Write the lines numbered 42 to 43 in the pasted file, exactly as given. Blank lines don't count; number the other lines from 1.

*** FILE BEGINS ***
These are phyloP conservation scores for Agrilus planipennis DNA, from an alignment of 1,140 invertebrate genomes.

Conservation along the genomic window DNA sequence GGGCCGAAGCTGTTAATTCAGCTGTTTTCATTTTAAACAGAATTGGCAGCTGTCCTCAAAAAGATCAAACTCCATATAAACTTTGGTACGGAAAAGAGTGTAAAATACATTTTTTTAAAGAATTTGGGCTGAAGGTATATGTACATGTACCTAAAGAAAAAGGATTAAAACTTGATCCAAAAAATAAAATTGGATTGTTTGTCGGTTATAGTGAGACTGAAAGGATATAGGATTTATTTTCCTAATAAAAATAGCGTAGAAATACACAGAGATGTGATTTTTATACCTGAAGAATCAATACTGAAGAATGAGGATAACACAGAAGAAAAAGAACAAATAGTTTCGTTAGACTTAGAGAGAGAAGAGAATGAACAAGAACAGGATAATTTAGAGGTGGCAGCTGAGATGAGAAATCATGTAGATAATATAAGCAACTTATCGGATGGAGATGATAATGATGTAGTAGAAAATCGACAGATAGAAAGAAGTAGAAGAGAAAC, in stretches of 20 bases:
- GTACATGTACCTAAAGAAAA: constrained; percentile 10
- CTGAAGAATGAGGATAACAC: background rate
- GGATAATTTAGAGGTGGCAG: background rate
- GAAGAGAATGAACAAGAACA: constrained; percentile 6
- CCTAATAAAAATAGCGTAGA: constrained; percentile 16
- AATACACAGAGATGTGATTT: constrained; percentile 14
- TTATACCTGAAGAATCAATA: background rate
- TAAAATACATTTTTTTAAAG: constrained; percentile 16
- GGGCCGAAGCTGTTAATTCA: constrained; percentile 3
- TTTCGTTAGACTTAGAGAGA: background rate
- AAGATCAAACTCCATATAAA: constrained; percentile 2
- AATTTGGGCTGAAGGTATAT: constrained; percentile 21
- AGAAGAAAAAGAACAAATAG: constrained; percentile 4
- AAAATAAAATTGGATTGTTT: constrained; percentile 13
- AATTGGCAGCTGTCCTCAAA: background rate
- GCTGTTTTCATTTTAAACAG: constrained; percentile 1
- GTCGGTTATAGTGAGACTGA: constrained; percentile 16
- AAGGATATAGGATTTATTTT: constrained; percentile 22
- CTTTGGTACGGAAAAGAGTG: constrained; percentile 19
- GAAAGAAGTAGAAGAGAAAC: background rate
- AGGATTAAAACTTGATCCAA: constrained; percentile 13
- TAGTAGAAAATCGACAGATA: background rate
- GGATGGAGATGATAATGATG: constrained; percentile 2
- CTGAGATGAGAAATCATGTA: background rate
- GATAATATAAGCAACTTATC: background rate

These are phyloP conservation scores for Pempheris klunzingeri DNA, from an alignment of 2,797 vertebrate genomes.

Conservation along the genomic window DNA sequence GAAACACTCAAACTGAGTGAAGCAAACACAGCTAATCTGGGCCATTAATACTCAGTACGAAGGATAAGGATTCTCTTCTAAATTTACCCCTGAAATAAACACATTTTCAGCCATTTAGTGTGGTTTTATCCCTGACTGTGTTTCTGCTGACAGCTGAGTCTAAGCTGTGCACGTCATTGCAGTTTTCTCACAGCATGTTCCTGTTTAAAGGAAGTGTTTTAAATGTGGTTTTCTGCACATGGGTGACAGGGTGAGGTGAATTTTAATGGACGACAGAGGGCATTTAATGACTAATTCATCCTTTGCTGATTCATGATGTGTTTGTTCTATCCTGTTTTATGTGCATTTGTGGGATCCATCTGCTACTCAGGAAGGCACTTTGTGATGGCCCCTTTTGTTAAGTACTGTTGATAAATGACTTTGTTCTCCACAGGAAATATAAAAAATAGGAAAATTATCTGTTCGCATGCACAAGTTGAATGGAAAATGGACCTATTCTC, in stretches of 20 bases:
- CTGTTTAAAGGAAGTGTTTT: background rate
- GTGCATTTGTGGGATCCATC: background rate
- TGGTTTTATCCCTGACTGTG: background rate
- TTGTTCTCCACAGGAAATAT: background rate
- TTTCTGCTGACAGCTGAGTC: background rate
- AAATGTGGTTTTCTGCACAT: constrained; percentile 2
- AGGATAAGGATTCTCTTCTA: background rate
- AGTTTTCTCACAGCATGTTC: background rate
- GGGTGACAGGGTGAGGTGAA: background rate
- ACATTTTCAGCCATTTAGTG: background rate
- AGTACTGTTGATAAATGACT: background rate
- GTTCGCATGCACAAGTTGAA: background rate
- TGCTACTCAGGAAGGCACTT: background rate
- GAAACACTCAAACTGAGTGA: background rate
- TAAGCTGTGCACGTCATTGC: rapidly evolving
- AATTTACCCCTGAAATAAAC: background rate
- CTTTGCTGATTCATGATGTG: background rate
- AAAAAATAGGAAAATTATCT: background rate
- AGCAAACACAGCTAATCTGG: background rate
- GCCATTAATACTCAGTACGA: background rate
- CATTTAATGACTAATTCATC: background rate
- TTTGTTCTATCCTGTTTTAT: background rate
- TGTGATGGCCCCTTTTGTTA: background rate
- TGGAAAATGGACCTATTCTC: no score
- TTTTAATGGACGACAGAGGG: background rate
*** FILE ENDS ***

- TGCTACTCAGGAAGGCACTT: background rate
- GAAACACTCAAACTGAGTGA: background rate